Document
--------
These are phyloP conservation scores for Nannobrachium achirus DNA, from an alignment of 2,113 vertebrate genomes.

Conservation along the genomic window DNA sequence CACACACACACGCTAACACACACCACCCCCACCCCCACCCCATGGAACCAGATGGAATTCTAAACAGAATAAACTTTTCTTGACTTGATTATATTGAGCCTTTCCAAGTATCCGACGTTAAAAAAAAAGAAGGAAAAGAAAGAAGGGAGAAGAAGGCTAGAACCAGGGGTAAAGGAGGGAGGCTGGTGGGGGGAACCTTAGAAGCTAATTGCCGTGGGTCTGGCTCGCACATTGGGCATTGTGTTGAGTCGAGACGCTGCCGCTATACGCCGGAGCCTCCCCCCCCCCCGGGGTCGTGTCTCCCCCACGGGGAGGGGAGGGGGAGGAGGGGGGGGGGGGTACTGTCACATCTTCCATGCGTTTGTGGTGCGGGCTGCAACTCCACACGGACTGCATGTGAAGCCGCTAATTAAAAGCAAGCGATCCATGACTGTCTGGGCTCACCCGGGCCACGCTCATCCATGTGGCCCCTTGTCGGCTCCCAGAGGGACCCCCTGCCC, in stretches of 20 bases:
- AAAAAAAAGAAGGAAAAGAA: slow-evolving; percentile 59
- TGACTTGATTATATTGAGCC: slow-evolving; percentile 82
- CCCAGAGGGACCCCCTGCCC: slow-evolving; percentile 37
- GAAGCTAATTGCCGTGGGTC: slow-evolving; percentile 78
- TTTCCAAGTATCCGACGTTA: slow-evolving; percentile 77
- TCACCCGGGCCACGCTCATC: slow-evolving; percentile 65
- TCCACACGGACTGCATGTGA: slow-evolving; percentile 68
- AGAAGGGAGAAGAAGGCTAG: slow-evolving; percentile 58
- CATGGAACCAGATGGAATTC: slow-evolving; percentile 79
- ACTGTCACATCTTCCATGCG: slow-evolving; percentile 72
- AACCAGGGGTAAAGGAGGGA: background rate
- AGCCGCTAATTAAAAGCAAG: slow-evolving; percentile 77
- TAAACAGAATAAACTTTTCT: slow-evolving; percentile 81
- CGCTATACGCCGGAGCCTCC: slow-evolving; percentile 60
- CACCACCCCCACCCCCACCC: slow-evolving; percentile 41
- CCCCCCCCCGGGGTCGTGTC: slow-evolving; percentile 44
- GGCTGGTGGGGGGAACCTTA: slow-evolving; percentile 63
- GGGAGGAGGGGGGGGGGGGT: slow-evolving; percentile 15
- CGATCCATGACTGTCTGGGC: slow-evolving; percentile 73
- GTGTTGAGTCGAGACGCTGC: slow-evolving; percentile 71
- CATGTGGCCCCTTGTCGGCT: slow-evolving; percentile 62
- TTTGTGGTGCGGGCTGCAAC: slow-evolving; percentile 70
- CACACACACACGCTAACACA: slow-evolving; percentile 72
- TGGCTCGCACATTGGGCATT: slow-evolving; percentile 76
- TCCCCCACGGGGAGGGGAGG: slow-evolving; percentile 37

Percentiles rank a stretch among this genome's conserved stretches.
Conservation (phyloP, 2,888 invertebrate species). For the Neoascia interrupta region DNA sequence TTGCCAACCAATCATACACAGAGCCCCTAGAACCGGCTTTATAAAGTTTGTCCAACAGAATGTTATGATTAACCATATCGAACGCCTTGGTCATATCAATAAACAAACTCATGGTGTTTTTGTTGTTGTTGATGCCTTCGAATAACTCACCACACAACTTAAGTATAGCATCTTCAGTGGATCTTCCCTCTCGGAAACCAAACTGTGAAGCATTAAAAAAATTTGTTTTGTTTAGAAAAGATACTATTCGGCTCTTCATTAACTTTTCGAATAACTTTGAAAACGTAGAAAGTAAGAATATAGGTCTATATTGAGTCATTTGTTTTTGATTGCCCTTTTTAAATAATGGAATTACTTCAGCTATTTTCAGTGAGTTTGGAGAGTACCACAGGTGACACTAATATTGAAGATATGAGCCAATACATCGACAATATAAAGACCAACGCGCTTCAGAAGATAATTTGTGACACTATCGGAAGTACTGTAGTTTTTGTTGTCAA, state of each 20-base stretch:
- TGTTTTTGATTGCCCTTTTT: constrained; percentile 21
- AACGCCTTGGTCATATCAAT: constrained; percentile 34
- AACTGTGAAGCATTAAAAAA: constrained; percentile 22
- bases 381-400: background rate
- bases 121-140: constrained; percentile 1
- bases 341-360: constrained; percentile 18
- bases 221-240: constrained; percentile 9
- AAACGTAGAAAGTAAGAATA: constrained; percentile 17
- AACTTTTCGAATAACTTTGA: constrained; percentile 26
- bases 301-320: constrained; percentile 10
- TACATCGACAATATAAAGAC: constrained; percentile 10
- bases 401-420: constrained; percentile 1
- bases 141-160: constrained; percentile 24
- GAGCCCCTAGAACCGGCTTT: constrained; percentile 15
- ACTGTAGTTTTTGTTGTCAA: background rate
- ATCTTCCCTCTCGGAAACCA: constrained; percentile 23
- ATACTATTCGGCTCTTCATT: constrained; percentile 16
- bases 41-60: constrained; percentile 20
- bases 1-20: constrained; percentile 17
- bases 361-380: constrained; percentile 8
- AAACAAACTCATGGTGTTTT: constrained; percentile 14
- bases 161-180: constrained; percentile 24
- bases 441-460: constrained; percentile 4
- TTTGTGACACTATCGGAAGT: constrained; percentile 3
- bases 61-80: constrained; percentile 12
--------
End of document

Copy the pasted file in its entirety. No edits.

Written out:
These are phyloP conservation scores for Nannobrachium achirus DNA, from an alignment of 2,113 vertebrate genomes.

Conservation along the genomic window DNA sequence CACACACACACGCTAACACACACCACCCCCACCCCCACCCCATGGAACCAGATGGAATTCTAAACAGAATAAACTTTTCTTGACTTGATTATATTGAGCCTTTCCAAGTATCCGACGTTAAAAAAAAAGAAGGAAAAGAAAGAAGGGAGAAGAAGGCTAGAACCAGGGGTAAAGGAGGGAGGCTGGTGGGGGGAACCTTAGAAGCTAATTGCCGTGGGTCTGGCTCGCACATTGGGCATTGTGTTGAGTCGAGACGCTGCCGCTATACGCCGGAGCCTCCCCCCCCCCCGGGGTCGTGTCTCCCCCACGGGGAGGGGAGGGGGAGGAGGGGGGGGGGGGTACTGTCACATCTTCCATGCGTTTGTGGTGCGGGCTGCAACTCCACACGGACTGCATGTGAAGCCGCTAATTAAAAGCAAGCGATCCATGACTGTCTGGGCTCACCCGGGCCACGCTCATCCATGTGGCCCCTTGTCGGCTCCCAGAGGGACCCCCTGCCC, in stretches of 20 bases:
- AAAAAAAAGAAGGAAAAGAA: slow-evolving; percentile 59
- TGACTTGATTATATTGAGCC: slow-evolving; percentile 82
- CCCAGAGGGACCCCCTGCCC: slow-evolving; percentile 37
- GAAGCTAATTGCCGTGGGTC: slow-evolving; percentile 78
- TTTCCAAGTATCCGACGTTA: slow-evolving; percentile 77
- TCACCCGGGCCACGCTCATC: slow-evolving; percentile 65
- TCCACACGGACTGCATGTGA: slow-evolving; percentile 68
- AGAAGGGAGAAGAAGGCTAG: slow-evolving; percentile 58
- CATGGAACCAGATGGAATTC: slow-evolving; percentile 79
- ACTGTCACATCTTCCATGCG: slow-evolving; percentile 72
- AACCAGGGGTAAAGGAGGGA: background rate
- AGCCGCTAATTAAAAGCAAG: slow-evolving; percentile 77
- TAAACAGAATAAACTTTTCT: slow-evolving; percentile 81
- CGCTATACGCCGGAGCCTCC: slow-evolving; percentile 60
- CACCACCCCCACCCCCACCC: slow-evolving; percentile 41
- CCCCCCCCCGGGGTCGTGTC: slow-evolving; percentile 44
- GGCTGGTGGGGGGAACCTTA: slow-evolving; percentile 63
- GGGAGGAGGGGGGGGGGGGT: slow-evolving; percentile 15
- CGATCCATGACTGTCTGGGC: slow-evolving; percentile 73
- GTGTTGAGTCGAGACGCTGC: slow-evolving; percentile 71
- CATGTGGCCCCTTGTCGGCT: slow-evolving; percentile 62
- TTTGTGGTGCGGGCTGCAAC: slow-evolving; percentile 70
- CACACACACACGCTAACACA: slow-evolving; percentile 72
- TGGCTCGCACATTGGGCATT: slow-evolving; percentile 76
- TCCCCCACGGGGAGGGGAGG: slow-evolving; percentile 37

Percentiles rank a stretch among this genome's conserved stretches.
Conservation (phyloP, 2,888 invertebrate species). For the Neoascia interrupta region DNA sequence TTGCCAACCAATCATACACAGAGCCCCTAGAACCGGCTTTATAAAGTTTGTCCAACAGAATGTTATGATTAACCATATCGAACGCCTTGGTCATATCAATAAACAAACTCATGGTGTTTTTGTTGTTGTTGATGCCTTCGAATAACTCACCACACAACTTAAGTATAGCATCTTCAGTGGATCTTCCCTCTCGGAAACCAAACTGTGAAGCATTAAAAAAATTTGTTTTGTTTAGAAAAGATACTATTCGGCTCTTCATTAACTTTTCGAATAACTTTGAAAACGTAGAAAGTAAGAATATAGGTCTATATTGAGTCATTTGTTTTTGATTGCCCTTTTTAAATAATGGAATTACTTCAGCTATTTTCAGTGAGTTTGGAGAGTACCACAGGTGACACTAATATTGAAGATATGAGCCAATACATCGACAATATAAAGACCAACGCGCTTCAGAAGATAATTTGTGACACTATCGGAAGTACTGTAGTTTTTGTTGTCAA, state of each 20-base stretch:
- TGTTTTTGATTGCCCTTTTT: constrained; percentile 21
- AACGCCTTGGTCATATCAAT: constrained; percentile 34
- AACTGTGAAGCATTAAAAAA: constrained; percentile 22
- bases 381-400: background rate
- bases 121-140: constrained; percentile 1
- bases 341-360: constrained; percentile 18
- bases 221-240: constrained; percentile 9
- AAACGTAGAAAGTAAGAATA: constrained; percentile 17
- AACTTTTCGAATAACTTTGA: constrained; percentile 26
- bases 301-320: constrained; percentile 10
- TACATCGACAATATAAAGAC: constrained; percentile 10
- bases 401-420: constrained; percentile 1
- bases 141-160: constrained; percentile 24
- GAGCCCCTAGAACCGGCTTT: constrained; percentile 15
- ACTGTAGTTTTTGTTGTCAA: background rate
- ATCTTCCCTCTCGGAAACCA: constrained; percentile 23
- ATACTATTCGGCTCTTCATT: constrained; percentile 16
- bases 41-60: constrained; percentile 20
- bases 1-20: constrained; percentile 17
- bases 361-380: constrained; percentile 8
- AAACAAACTCATGGTGTTTT: constrained; percentile 14
- bases 161-180: constrained; percentile 24
- bases 441-460: constrained; percentile 4
- TTTGTGACACTATCGGAAGT: constrained; percentile 3
- bases 61-80: constrained; percentile 12